7. Level the Sub floor

A level sub floor is essential for a smooth and stable hardwood floor installation. Use a straightedge or level to check for any unevenness or dips in the sub floor. Fill in low spots and level out high spots using a self-leveling compound or floor patching compound. Allow the compound to dry completely before proceeding with the installation. Taking the time to properly level the subfloor will help ensure a professional-looking finished result and minimize the risk of issues such as squeaks and gaps.

8. Consider Underlayment

Underlayment can provide additional support, insulation, and sound absorption for hardwood floors. Consider installing an underlayment material, such as felt or foam, between the subfloor and the hardwood flooring to improve comfort and performance. Choose an underlayment that is compatible with your flooring type and installation method, and follow the manufacturer's recommendations for installation.

9. Gather the Right Tools and Supplies

Before starting the hardwood floor installation, gather all the necessary tools and supplies to ensure a smooth and efficient process. Essential tools for hardwood floor installation may include a power saw or miter saw, a pneumatic flooring naileror stapler, a hammer, nails or staples, a tape measure, a chalk line, a utility knife, and safety gear such as goggles and knee pads. Additionally, stock up on installation supplies such as flooring adhesive, wood glue, spacers, and transition strips.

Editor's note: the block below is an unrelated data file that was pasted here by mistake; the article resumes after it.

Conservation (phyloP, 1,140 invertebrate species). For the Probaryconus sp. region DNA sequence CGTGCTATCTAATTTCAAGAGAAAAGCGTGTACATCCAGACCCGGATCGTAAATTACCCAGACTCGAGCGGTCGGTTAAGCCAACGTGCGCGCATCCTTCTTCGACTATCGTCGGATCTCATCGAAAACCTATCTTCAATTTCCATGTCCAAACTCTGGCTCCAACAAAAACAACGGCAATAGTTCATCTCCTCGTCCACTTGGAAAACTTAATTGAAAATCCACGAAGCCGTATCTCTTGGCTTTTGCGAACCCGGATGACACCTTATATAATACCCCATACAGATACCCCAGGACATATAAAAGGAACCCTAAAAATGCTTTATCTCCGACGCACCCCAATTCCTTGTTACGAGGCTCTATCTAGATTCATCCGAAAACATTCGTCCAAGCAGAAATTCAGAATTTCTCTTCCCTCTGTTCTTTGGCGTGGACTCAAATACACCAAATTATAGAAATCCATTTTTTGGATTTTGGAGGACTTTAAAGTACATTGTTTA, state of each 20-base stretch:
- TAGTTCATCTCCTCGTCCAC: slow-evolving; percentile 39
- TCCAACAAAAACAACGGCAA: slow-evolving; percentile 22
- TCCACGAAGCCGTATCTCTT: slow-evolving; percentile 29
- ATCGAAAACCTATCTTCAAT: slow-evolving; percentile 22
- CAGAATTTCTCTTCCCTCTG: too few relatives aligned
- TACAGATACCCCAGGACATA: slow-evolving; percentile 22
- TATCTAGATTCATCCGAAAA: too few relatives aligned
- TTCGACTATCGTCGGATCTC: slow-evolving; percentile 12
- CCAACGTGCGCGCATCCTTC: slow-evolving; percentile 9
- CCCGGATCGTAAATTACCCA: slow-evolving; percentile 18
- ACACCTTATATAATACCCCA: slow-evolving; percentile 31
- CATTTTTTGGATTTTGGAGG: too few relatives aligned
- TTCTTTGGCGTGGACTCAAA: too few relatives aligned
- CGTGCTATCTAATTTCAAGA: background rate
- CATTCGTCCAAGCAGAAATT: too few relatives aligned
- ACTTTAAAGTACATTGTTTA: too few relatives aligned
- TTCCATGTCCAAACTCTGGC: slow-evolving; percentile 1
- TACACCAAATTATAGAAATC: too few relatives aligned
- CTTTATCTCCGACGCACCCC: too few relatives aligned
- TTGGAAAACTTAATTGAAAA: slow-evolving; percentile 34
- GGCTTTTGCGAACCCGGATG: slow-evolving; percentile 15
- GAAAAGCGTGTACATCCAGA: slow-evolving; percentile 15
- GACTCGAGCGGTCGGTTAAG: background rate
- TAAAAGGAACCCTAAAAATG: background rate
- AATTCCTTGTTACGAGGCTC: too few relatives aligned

10. Plan for Waste Management

Hardwood floor installation can generate a significant amount of waste, including sawdust, scrap wood, and packaging materials. Plan ahead for waste management by setting up a designated area for disposal and recycling. Use dust containment measures such as plastic sheeting or dust barriers to minimize mess and contain sawdust during the installation process. Dispose of waste materials responsibly and in accordance with local regulations.

11. Protect the Installation Area

Before laying down your new hardwood floors, it's important to protect the installation area from potential damage. Consider using temporary floor protection products, such as heavy-duty cardboard or adhesive-backed floor protection film, to shield the sub floor and surrounding surfaces from scratches, spills, and other hazards during the installation process. Additionally, cover any nearby furniture, fixtures, and appliances with drop cloths or plastic sheeting to prevent damage and make cleanup easier.

12. Consider Adhesive Leather Floor Pads

For added floor protection and style, consider using adhesive leather floor pads on the bottom of your wooden chairs and furniture legs. These pads are designed to adhere securely to chair legs, providing a cushioned barrier between the furniture and the hardwood floors. Adhesive leather floor pads not only prevent scratches and scuffs but also add a touch of sophistication to your chairs and protect your investment in both your furniture and your floors.


Proper preparation is essential for a successful and long-lasting hardwood floor installation. By taking the time to assess the sub floor, measure and plan carefully, choose the right flooring, acclimate the wood, prepare the room, address moisture issues, level the sub floor, consider underlayment, gather the right tools and supplies, and plan for waste management, you can ensure a smooth and efficient installation process. Investing time and effort in prep work will pay off in the form of beautiful, durable, and functional hardwood floors that enhance the beauty and value of your home for years to come.